Starting Out with a Change

Starting+Out+with+a+Change

Alex Sher

Smaller mentoring groups, nine new teachers and a back to school party that is not a pool party: Clearly this year, the Hyman Brand Hebrew Academy has undergone many changes.
     One of the biggest changes has been a change in administration. Last year’s one principal has been replaced with two new principals, one for Upper School and one for Lower and Middle School.
      “When I came to the school, there was a high school and lower/middle school principal,” said Howard Haas, HBHA’s Head of School. “After my second year, we had only one principal for budget reasons. She did an outstanding job, but she had so many issues to deal with that she couldn’t be in the classrooms evaluating teachers.”
        Haas believes that regardless of who took on the position, it was  too much work for one person.
In addition to a desire for a more involved principal, the Independent Schools Association of the Central State evaluated HBHA last year and suggested an additional principal. Administration decided to create two principal positions and began a nationwide search.
      For the past ten years, Jessica Kyanka–Maggart has enriched the school as a teacher. She applied for the position of principal and was amazed that the process was not nerve-racking for her. When she heard she was going to be the next Lower and Middle School Principal, she could not believe it.
     “I didn’t expect it [being selected as the new principal] because the process felt so relaxed,” said Kyanka­–Maggart.
Her familiarity with the school is beneficial to her new role in it. She has already taught and developed a relationship with all students in sixth through twelfth grade.
     “Knowing all of the students, already knowing the parents, and having already developed a strong working relationship with the HBHA staff has made the transition into this position smooth,” said Kyanka–Maggart.
     The job is definitely busier than last year for Kyanka-Maggart, who expects around 80 emails per day. However, she enjoys the hectic pace and always having something valuable to do. With her new position, Kyanka hopes to change the lower and middle schools for the better.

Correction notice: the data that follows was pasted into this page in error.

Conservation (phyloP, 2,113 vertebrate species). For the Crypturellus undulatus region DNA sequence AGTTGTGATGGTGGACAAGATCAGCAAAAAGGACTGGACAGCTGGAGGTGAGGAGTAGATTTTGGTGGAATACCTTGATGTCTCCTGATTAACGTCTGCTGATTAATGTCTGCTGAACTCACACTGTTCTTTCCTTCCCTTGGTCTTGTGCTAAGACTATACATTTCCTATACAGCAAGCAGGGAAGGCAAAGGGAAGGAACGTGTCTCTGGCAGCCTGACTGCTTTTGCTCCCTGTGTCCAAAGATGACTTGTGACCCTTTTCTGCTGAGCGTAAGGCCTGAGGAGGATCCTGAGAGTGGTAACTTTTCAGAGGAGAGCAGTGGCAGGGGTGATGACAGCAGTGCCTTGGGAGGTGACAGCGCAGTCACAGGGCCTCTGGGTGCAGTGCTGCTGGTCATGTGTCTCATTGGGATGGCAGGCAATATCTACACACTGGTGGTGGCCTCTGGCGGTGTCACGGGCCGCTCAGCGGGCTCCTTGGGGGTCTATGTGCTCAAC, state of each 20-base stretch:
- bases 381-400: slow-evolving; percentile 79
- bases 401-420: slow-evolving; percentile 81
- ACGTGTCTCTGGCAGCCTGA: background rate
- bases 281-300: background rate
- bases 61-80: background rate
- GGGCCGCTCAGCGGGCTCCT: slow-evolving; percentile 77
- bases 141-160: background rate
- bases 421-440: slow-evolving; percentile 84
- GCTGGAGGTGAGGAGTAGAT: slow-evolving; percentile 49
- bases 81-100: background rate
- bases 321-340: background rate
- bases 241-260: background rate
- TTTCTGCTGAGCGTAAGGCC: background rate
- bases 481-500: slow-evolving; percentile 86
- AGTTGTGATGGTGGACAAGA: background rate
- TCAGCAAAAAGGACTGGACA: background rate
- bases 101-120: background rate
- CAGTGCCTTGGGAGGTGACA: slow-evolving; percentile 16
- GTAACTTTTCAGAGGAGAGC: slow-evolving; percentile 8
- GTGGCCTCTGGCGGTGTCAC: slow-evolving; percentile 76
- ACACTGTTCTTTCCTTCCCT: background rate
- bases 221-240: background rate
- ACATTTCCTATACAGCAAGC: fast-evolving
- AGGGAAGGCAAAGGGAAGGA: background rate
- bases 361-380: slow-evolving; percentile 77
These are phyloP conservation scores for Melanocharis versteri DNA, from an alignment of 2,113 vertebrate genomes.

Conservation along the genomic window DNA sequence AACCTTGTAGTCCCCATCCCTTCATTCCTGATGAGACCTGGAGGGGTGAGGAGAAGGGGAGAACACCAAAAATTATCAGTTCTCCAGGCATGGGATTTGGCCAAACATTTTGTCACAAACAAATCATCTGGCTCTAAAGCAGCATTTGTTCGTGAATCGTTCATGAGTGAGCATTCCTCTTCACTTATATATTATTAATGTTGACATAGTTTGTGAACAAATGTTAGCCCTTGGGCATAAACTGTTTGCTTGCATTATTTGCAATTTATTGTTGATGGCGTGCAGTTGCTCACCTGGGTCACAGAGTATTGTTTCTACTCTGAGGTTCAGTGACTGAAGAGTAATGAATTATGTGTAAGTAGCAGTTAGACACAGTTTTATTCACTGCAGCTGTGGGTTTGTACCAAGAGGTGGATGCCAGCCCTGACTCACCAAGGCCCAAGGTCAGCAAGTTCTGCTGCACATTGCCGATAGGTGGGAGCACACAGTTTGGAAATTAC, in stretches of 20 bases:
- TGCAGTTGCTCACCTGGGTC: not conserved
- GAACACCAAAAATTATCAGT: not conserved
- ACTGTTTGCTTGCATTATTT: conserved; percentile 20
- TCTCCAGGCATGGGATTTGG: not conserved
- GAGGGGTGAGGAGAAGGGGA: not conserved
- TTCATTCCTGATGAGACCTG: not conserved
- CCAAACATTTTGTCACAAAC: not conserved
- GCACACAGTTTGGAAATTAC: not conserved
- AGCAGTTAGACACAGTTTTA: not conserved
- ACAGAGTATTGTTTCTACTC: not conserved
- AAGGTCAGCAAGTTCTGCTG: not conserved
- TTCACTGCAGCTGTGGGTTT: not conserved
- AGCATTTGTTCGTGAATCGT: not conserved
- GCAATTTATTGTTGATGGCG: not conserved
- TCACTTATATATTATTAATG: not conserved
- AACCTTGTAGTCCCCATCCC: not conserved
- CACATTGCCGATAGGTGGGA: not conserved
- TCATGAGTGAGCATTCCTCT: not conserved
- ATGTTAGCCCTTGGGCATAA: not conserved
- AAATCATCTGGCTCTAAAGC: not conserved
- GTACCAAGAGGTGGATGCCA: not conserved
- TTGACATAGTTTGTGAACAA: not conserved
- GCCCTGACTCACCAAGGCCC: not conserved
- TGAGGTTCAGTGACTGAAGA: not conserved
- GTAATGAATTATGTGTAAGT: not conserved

“I want to help the school environment, and the instruction in the classrooms and the overall production of the school,” said Kyanka-Maggart.
     She also hopes to develop stronger relationships between the faculty and utilize staff meetings for staff members to learn together. Kyanka-Maggart aims to be available to support teachers with planning and problem solving and to spend more time in the classrooms to have a presence amongst the students. She wants to make the principal’s office a place to reward students, not to punish them. “I have been taking third graders into my office for a treat and a reward pencil for doing their summer homework,” said Kyanka-Maggart. “Eighty percent of the time kids come to my office, students assume they are in trouble
and get defensive. I want to change that mentality.”
     While she has many goals to improve the HBHA, she still appreciates how great of a school and working environment HBHA is. “I feel very fortunate to have this position,” said Kyanka-Maggart. “The HBHA is truly a special place.”
     Todd Clauer, the new Upper School Principal, has worked at HBHA for 14 years. During this time, he served as a teacher, mentor, Mathematics Department Chair, College Guidance Counselor, Cross Country coach, Student Council Advisor and more.  During the transition year of 2006-2007,  before Haas came to HBHA, Clauer stood as the interim Upper School Principal.
As principal, Clauer has many goals for the high school. One of his major goals is “to help all students to feel challenged and supported in developing their own identity and passions while also growing in skills and knowledge that will aid in future learning.” Clauer also aims to nurture students’ moral compasses, incorporate technology to enhance learning and create strong school spirit and Jewish celebrations. Lastly, Clauer plans to choose a social justice issue in Kansas City and involve the entire high school.
     With all of these ambitions as Upper School Principal, Clauer had to step down from some of his former responsibilities. However, he is still the Cross Country coach, AP Statistics Teacher, Mathematics Department Chair and College Guidance Counselor. When asked how he had time to do all that he does, he replied,  “I learned how to juggle when I was 20 and worked on a ropes course – it has come in handy ever since.”
     With Clauer’s optimism and eagerness to tackle difficult tasks and Kyanka­–Maggart’s dedication to cultivate meaningful relationships with all students and teachers, HBHA is embracing change head-on.
     “We truly have a dynamic duo running the school,” said Haas.